\begin{align} \displaystyle \underset{\begin{array}{c}x(\cdot), z(\cdot), u(\cdot)\end{array}} {\text{minimize}}\quad &\displaystyle \int_{0}^{T}{ \left( x_1(t)^2 + x_2(t)^2 + u(t)^2 \right) \, dt} \\ \text{subject to} \, \quad & \left\{ \begin{array}{l} \dot{x}_1(t) = z(t) \, x_1(t) - x_2(t) + u(t) \\ \dot{x}_2(t) = x_1(t) \\ 0 = x_2(t)^2 + z(t) - 1\\ -1.0 \le u(t) \le 1.0, \quad x_1(t) \ge -0.25 \end{array} \right. \quad t \in [0,T] \\ & x_1(0)=0, \quad x_2(0)=1 \label{eq:vdp} \end{align} where $x(\cdot) \in \mathbb{R}^2$ is the (differential) state, $z(\cdot) \in \mathbb{R}$ is the algebraic variable and $u(\cdot) \in \mathbb{R}$ is the control. We let $T=10$.

Our goal is to transcribe the OCP to NLP form. In the direct approach, the first step in this process is a parameterization of the control trajectory. For simplicity, we assume a uniformly spaced, piecewise constant control trajectory: $$u(t) := u_k \quad \text{for t \in [t_k, t_{k+1}), \quad k=0, \ldots, N-1} \quad \text{with t_k := k \, T / N.}$$

With the control fixed over one interval, we can use an integrator to reformulate the problem from continuous time to discrete time. Since we now have a DAE, we introduce an algebraic variable $z$ and the corresponding algebraic equation $g$ and use IDAS instead of CVODES. We also introduce a quadrature for calculating the contributions to the cost function.

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% Formulate the DAE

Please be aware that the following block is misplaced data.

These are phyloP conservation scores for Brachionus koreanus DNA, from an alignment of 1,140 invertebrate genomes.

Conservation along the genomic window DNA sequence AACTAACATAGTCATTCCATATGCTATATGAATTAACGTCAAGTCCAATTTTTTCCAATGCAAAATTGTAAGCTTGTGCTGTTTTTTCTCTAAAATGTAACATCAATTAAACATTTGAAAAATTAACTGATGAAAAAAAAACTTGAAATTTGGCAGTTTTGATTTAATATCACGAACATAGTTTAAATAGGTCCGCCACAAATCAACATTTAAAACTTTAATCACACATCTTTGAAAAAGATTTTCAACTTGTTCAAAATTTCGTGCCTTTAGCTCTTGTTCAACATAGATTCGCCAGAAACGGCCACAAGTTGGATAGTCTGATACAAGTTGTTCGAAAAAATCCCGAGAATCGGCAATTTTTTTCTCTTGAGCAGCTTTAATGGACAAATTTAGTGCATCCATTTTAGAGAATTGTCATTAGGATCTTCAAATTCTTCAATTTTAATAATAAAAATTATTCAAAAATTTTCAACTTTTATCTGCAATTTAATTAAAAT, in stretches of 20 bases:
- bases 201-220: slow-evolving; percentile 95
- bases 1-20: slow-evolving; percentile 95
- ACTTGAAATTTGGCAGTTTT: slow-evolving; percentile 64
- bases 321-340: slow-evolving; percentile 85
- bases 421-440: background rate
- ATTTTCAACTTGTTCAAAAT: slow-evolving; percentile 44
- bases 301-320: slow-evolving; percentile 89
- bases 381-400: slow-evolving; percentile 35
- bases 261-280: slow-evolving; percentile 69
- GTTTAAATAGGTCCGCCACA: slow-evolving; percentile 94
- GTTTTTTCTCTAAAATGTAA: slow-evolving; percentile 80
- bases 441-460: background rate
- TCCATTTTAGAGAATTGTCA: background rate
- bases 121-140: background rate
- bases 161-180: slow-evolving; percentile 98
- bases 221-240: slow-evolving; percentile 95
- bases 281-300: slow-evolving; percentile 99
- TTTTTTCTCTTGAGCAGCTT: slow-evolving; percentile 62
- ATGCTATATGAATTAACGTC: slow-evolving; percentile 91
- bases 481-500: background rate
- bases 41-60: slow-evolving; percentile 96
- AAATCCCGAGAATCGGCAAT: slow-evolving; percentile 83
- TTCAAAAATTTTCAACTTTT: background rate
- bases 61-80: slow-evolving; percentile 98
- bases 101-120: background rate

x=SX.sym('x',2);
z=SX.sym('z');
u=SX.sym('u');
f=[z*x(1)-x(2)+u;x(1)];
g=x(2)^2+z-1;
h=x(1)^2+x(2)^2+u^2;

% Create solver instance
T = 10; % end time
N = 20; % discretization
op=struct('t0',0,'tf',T/N);
F=integrator('F','idas',dae,op);

% Empty NLP
w={}; lbw=[]; ubw=[];
G={}; J=0;

% Initial conditions
Xk=MX.sym('X0',2);
w{end+1}=Xk;
lbw=[lbw;0;1];
ubw=[ubw;0;1];

for k=1:N
% Local control
name=['U' num2str(k-1)];
Uk=MX.sym(name);
w{end+1}=Uk;
lbw=[lbw;-1];
ubw=[ubw; 1];

% Call integrator
Fk=F('x0',Xk,'p',Uk);
J=J+Fk.qf;

% Local state
name=['X' num2str(k)];
Xk=MX.sym(name,2);
w{end+1}=Xk;
lbw=[lbw;-.25;-inf];
ubw=[ubw; inf; inf];
G{end+1}=Fk.xf-Xk;
end

% Create NLP solver
nlp=struct('f',J,'g',vertcat(G{:}),'x',vertcat(w{:}));
S=nlpsol('S','ipopt',nlp,struct('ipopt',struct('tol',1e-6)));

% Solve NLP
r=S('lbx',lbw,'ubx',ubw,'x0',0,'lbg',0,'ubg',0);
disp(r.x);

Again, we note that the same can be achieved using a higher-le}vel abstraction for modeling NLPs:

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% Formulate the DAE
x=SX.sym('x',2);
z=SX.sym('z');
u=SX.sym('u');
f=[z*x(1)-x(2)+u;x(1)];
g=x(2)^2+z-1;
h=x(1)^2+x(2)^2+u^2;

% Create solver instance
T = 10; % end time
N = 20; % discretization
op=struct('t0',0,'tf',T/N);
F=integrator('F','idas',dae,op);

opti = Opti();

% Build up objective
J = 0;

% Initial conditions
Xk=opti.variable(2);
opti.subject_to(Xk==[0;1]);

for k=1:N
% Local control
Uk=opti.variable();
opti.subject_to(-1<=Uk<=1);

% Call integrator
Fk=F('x0',Xk,'p',Uk);
J=J+Fk.qf;

% Local state
Xk=opti.variable(2);
opti.subject_to(Xk(1)>=-0.25);

opti.subject_to(Fk.xf==Xk);
end

opti.minimize(J);

% Create NLP solver
opti.solver('ipopt',struct,struct('tol',1e-6));

% Solve NLP
sol = opti.solve();
sol.value(opti.x')